In stature he was not a big man but in reputation and influence he was. More than once I watched him, cigarette hanging from the corner of his mouth, dressed in pressed jeans restrained with a western belt that I imagined he tooled himself, a buckle that would make any rodeo cowboy jealous, western shirt and bolo tie all brought together with a shoe polish stained apron, looking up and tapping his finger on the chest of a much larger man, while making his point on a local political issue or the best load to use when pheasant hunting.
On entering the little corridor a bell would ring over the door signaling Lorenzo there was a customer in the shop but for the most part it was a useless fixture. Even though the shop was small it was one of the favorite hangouts second only to the Hotel Barber shop directly across the street. As a kid you often had to squeeze past well matured stomachs and a clouds of cigarette and cigar smoke to make it to the counter to deliver moms repair instructions.
“Soles and heels please.”
Waiting for Lorenzo was never a chore. The narrow walls were covered with a parade of guns, western belts with tooled stories stretching all the way to the epic buckles the size of a farmer’s hand. I enjoyed eavesdropping on the stories flying back and forth. The smell of Kiwi polish still takes me back to the dark little shop. When I was a few years older it was Lorenzo who sold me my first shotgun pulled off the wall of that shop.
Eventually Lorenzo closed the repair business and opened a gun shop next to the Journal on Harlan Street. It was still a local hangout for fishing tales and hunting escapades but it didn’t have the charm of the cubby-hole shop.
When I turned sixteen I secured an after school job at the local J.C. Penney store. I swept the floors with an aisle wide broom, made sure all of the waste containers were emptied, and the fingerprints removed from the front doors. It was a great job and the manager, Mr. Comfort seemed to take me under his wing and gave me additional duties in the store.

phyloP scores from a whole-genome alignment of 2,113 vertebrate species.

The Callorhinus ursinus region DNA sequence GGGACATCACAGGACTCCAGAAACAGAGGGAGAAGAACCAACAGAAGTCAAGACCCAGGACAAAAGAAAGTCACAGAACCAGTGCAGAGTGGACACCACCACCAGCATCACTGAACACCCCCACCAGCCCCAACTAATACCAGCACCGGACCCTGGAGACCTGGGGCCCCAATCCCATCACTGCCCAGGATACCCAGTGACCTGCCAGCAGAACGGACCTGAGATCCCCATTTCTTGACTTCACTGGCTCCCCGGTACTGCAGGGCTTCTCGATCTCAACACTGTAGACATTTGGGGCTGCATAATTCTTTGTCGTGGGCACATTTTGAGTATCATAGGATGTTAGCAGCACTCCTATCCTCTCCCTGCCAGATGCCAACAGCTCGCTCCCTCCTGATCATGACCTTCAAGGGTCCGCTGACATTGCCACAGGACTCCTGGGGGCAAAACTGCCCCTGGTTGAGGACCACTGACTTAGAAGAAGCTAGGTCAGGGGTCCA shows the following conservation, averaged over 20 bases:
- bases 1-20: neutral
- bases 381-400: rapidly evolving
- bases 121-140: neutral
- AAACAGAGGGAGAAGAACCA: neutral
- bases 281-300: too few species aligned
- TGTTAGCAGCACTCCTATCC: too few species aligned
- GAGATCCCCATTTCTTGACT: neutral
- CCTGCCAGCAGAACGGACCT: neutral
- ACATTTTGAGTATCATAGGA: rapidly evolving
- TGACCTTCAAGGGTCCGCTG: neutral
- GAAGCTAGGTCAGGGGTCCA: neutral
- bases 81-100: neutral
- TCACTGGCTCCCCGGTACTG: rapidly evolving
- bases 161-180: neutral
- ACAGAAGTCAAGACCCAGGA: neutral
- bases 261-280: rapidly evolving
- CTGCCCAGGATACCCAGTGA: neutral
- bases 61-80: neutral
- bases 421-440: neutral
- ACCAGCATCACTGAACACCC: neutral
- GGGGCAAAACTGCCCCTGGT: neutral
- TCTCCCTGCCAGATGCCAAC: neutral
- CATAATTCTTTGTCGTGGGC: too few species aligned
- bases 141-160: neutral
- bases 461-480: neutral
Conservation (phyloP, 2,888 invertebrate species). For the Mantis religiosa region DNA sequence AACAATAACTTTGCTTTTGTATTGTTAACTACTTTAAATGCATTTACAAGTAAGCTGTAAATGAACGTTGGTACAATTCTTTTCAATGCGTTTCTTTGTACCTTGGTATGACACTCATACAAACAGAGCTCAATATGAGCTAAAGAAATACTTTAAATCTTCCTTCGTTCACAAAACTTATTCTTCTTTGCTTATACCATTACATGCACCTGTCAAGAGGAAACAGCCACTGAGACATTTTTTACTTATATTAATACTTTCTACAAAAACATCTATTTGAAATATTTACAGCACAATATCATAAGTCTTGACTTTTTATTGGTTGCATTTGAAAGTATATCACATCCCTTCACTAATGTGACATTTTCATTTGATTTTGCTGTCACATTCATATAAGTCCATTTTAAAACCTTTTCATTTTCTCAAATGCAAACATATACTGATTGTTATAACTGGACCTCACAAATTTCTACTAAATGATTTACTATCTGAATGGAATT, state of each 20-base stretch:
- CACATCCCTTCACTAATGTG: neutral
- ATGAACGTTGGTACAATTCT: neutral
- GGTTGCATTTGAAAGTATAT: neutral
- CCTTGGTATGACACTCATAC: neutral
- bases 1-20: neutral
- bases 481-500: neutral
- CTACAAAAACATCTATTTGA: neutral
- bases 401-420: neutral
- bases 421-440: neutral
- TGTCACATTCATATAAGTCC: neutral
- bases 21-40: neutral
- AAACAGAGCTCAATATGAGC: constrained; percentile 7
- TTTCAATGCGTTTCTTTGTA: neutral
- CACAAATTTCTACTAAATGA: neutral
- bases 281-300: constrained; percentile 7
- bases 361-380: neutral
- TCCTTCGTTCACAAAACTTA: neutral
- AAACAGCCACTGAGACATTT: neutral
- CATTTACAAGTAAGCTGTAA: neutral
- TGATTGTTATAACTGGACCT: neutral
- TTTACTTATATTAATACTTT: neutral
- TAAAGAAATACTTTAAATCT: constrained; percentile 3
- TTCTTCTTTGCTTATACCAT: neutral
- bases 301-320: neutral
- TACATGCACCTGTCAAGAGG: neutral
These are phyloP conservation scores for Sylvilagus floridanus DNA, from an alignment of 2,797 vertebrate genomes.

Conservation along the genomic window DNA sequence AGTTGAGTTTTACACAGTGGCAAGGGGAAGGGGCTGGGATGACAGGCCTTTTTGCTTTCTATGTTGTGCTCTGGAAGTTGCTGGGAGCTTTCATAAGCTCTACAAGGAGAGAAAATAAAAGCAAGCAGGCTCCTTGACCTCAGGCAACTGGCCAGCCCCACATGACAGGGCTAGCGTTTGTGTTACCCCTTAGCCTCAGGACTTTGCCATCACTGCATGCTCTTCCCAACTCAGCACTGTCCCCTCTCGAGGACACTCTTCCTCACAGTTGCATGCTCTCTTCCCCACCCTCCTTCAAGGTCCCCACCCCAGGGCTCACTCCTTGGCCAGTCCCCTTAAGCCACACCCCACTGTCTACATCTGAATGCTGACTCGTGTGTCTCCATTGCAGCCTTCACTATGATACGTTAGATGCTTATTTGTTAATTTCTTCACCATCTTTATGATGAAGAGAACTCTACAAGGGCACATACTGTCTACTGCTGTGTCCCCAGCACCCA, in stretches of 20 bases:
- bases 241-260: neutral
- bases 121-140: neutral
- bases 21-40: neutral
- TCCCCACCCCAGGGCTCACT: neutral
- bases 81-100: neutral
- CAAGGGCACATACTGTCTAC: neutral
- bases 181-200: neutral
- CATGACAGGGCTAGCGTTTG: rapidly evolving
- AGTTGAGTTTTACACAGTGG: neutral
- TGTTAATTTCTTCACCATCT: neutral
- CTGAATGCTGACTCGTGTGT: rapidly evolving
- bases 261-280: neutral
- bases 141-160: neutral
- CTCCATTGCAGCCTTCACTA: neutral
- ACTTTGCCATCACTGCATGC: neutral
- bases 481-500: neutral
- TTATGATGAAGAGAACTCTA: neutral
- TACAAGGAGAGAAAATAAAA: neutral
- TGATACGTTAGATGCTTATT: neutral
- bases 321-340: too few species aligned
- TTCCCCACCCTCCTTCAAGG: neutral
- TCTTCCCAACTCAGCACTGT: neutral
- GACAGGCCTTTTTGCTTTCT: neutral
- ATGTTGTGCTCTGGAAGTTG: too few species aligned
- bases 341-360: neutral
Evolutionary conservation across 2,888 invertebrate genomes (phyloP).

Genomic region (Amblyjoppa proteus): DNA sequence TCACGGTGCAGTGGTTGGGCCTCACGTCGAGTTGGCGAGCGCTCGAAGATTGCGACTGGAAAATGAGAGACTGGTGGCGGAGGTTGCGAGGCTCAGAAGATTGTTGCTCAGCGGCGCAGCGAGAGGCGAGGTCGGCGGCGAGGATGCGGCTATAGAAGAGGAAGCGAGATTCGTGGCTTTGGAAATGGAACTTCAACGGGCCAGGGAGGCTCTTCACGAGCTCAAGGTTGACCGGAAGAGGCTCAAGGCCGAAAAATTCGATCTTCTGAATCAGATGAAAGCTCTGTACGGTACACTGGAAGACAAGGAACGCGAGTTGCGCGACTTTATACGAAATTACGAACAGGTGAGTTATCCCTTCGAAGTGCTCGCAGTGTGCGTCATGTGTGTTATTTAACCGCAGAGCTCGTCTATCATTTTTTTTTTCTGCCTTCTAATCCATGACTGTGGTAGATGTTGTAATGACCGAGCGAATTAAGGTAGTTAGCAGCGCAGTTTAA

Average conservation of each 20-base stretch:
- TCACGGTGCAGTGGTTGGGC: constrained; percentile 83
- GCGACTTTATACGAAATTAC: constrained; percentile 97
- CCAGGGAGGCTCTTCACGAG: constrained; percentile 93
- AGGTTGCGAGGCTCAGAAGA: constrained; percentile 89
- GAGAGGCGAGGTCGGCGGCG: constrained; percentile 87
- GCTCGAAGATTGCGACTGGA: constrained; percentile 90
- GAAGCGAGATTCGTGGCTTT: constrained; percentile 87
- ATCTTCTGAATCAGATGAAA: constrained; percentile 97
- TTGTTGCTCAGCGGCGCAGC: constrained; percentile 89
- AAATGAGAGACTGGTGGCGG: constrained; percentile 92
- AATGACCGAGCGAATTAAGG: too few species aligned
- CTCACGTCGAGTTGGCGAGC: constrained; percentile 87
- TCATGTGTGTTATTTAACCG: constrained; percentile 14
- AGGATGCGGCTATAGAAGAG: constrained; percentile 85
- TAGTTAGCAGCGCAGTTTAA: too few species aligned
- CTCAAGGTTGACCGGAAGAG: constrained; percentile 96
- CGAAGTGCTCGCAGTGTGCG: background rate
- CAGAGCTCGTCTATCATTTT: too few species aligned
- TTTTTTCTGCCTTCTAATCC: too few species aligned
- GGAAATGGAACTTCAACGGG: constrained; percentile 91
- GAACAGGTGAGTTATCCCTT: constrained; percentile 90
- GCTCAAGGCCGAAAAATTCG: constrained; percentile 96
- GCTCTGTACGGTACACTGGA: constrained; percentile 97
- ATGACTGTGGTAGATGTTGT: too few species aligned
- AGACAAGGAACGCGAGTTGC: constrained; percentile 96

One night as we were closing up he pulled me aside and gave me a portable 45 record player and manual. It was a complete course in how to be a J.C. Penney shoe salesman. By the time I completed the course I was ready to tackle any foot that came through the door, the mantra of the program running in my head, “Every person that comes through the door is a potential shoe customer.”
The mysteries of the Brannock Device were revealed and I could now measure the smallest baby foot to the talcum powdered caked feet squeezed into pumps. My shoe horn was issued and I had a pass to the deep dark hallways of the behind the scenes shoe racks. Before long I was the professional who could swing a fitting stool in place, pop open a new shoe box and draw a shoe horn from my belt all before the customer was seated.
I was now on the other side of the chair when mothers tested the growing room and kids argued for the impractical while cost dictated the practical. I watched with a now trained eye as countless customers took “the walk” testing their new shoes for slippage. My role even necessitated a few trips just down the block to Lorenzo’s for heel pads and an occasional bunion stretch. This time the visits were different. I went to the front of the line. I was now part of the shoe industry and we were now, “sole mates.”
Today when I need a pair of shoes I sit down at the computer and pull up countless websites claiming to have the styles and sizes to fit everyone’s needs.
I see a pair of loafers that look like they would be a good addition to the collection. Filling out the order form and sending in the request, a magical cyber salesman hunts the racks of shoes and comes back with,
“Sorry, this is all we have to fit a foot like yours.”
A thumbs width to grow, kiwi shoe polish, and broken shoe laces were all just part of growing up.
Picture courtesy of Google Earth 2015